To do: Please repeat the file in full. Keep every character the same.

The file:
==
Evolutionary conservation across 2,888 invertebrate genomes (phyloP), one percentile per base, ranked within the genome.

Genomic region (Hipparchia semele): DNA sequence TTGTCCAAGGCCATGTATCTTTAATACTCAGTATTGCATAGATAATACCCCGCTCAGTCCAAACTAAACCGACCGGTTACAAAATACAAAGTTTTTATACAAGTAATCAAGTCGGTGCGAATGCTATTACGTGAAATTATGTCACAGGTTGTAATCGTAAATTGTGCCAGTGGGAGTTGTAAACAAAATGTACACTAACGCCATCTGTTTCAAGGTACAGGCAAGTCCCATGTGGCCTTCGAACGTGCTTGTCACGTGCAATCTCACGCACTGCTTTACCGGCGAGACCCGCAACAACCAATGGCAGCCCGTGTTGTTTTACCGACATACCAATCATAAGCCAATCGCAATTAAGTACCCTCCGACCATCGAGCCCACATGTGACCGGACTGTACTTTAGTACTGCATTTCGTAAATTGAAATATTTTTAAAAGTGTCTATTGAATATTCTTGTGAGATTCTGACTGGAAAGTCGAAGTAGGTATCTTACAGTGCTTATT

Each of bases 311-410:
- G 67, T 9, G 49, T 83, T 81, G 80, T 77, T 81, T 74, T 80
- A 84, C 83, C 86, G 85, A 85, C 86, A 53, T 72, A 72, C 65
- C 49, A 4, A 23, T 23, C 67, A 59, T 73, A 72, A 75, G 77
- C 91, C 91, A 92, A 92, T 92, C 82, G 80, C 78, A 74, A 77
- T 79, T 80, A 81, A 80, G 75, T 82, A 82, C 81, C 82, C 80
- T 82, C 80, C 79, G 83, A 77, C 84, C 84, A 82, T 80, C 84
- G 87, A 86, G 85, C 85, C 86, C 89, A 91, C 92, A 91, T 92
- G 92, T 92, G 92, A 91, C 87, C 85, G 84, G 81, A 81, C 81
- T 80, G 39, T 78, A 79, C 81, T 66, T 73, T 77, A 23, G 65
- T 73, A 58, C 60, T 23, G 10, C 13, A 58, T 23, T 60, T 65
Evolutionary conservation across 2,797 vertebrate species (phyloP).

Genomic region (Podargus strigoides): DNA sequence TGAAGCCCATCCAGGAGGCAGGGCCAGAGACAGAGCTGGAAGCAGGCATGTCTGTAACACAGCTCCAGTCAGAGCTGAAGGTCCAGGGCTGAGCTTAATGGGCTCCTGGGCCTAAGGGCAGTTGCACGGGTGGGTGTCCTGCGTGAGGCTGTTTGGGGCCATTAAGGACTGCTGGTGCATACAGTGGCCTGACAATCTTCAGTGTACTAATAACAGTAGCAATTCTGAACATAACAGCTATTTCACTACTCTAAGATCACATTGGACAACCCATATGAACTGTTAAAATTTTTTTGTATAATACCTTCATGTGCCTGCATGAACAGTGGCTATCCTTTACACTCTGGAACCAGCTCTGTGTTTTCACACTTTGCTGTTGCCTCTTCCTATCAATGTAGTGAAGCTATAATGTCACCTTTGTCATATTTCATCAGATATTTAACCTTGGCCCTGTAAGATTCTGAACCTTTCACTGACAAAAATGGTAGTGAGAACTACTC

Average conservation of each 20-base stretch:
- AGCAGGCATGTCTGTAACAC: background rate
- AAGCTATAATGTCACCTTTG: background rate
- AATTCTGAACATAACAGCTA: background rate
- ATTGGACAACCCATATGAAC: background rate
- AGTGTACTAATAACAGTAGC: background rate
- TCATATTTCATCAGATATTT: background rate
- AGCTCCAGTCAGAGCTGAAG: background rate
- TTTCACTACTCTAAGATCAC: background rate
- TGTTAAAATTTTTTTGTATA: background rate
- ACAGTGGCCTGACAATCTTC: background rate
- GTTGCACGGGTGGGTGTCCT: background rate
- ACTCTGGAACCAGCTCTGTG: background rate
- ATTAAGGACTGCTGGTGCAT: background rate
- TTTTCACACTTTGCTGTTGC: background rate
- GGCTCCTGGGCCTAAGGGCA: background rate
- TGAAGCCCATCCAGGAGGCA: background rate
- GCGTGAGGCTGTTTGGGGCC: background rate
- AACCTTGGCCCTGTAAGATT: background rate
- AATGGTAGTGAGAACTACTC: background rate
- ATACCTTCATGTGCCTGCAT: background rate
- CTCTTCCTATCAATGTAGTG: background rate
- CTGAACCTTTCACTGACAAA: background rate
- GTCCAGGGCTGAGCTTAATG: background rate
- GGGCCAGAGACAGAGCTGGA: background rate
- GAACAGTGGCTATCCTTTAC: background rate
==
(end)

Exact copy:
Evolutionary conservation across 2,888 invertebrate genomes (phyloP), one percentile per base, ranked within the genome.

Genomic region (Hipparchia semele): DNA sequence TTGTCCAAGGCCATGTATCTTTAATACTCAGTATTGCATAGATAATACCCCGCTCAGTCCAAACTAAACCGACCGGTTACAAAATACAAAGTTTTTATACAAGTAATCAAGTCGGTGCGAATGCTATTACGTGAAATTATGTCACAGGTTGTAATCGTAAATTGTGCCAGTGGGAGTTGTAAACAAAATGTACACTAACGCCATCTGTTTCAAGGTACAGGCAAGTCCCATGTGGCCTTCGAACGTGCTTGTCACGTGCAATCTCACGCACTGCTTTACCGGCGAGACCCGCAACAACCAATGGCAGCCCGTGTTGTTTTACCGACATACCAATCATAAGCCAATCGCAATTAAGTACCCTCCGACCATCGAGCCCACATGTGACCGGACTGTACTTTAGTACTGCATTTCGTAAATTGAAATATTTTTAAAAGTGTCTATTGAATATTCTTGTGAGATTCTGACTGGAAAGTCGAAGTAGGTATCTTACAGTGCTTATT

Each of bases 311-410:
- G 67, T 9, G 49, T 83, T 81, G 80, T 77, T 81, T 74, T 80
- A 84, C 83, C 86, G 85, A 85, C 86, A 53, T 72, A 72, C 65
- C 49, A 4, A 23, T 23, C 67, A 59, T 73, A 72, A 75, G 77
- C 91, C 91, A 92, A 92, T 92, C 82, G 80, C 78, A 74, A 77
- T 79, T 80, A 81, A 80, G 75, T 82, A 82, C 81, C 82, C 80
- T 82, C 80, C 79, G 83, A 77, C 84, C 84, A 82, T 80, C 84
- G 87, A 86, G 85, C 85, C 86, C 89, A 91, C 92, A 91, T 92
- G 92, T 92, G 92, A 91, C 87, C 85, G 84, G 81, A 81, C 81
- T 80, G 39, T 78, A 79, C 81, T 66, T 73, T 77, A 23, G 65
- T 73, A 58, C 60, T 23, G 10, C 13, A 58, T 23, T 60, T 65
Evolutionary conservation across 2,797 vertebrate species (phyloP).

Genomic region (Podargus strigoides): DNA sequence TGAAGCCCATCCAGGAGGCAGGGCCAGAGACAGAGCTGGAAGCAGGCATGTCTGTAACACAGCTCCAGTCAGAGCTGAAGGTCCAGGGCTGAGCTTAATGGGCTCCTGGGCCTAAGGGCAGTTGCACGGGTGGGTGTCCTGCGTGAGGCTGTTTGGGGCCATTAAGGACTGCTGGTGCATACAGTGGCCTGACAATCTTCAGTGTACTAATAACAGTAGCAATTCTGAACATAACAGCTATTTCACTACTCTAAGATCACATTGGACAACCCATATGAACTGTTAAAATTTTTTTGTATAATACCTTCATGTGCCTGCATGAACAGTGGCTATCCTTTACACTCTGGAACCAGCTCTGTGTTTTCACACTTTGCTGTTGCCTCTTCCTATCAATGTAGTGAAGCTATAATGTCACCTTTGTCATATTTCATCAGATATTTAACCTTGGCCCTGTAAGATTCTGAACCTTTCACTGACAAAAATGGTAGTGAGAACTACTC

Average conservation of each 20-base stretch:
- AGCAGGCATGTCTGTAACAC: background rate
- AAGCTATAATGTCACCTTTG: background rate
- AATTCTGAACATAACAGCTA: background rate
- ATTGGACAACCCATATGAAC: background rate
- AGTGTACTAATAACAGTAGC: background rate
- TCATATTTCATCAGATATTT: background rate
- AGCTCCAGTCAGAGCTGAAG: background rate
- TTTCACTACTCTAAGATCAC: background rate
- TGTTAAAATTTTTTTGTATA: background rate
- ACAGTGGCCTGACAATCTTC: background rate
- GTTGCACGGGTGGGTGTCCT: background rate
- ACTCTGGAACCAGCTCTGTG: background rate
- ATTAAGGACTGCTGGTGCAT: background rate
- TTTTCACACTTTGCTGTTGC: background rate
- GGCTCCTGGGCCTAAGGGCA: background rate
- TGAAGCCCATCCAGGAGGCA: background rate
- GCGTGAGGCTGTTTGGGGCC: background rate
- AACCTTGGCCCTGTAAGATT: background rate
- AATGGTAGTGAGAACTACTC: background rate
- ATACCTTCATGTGCCTGCAT: background rate
- CTCTTCCTATCAATGTAGTG: background rate
- CTGAACCTTTCACTGACAAA: background rate
- GTCCAGGGCTGAGCTTAATG: background rate
- GGGCCAGAGACAGAGCTGGA: background rate
- GAACAGTGGCTATCCTTTAC: background rate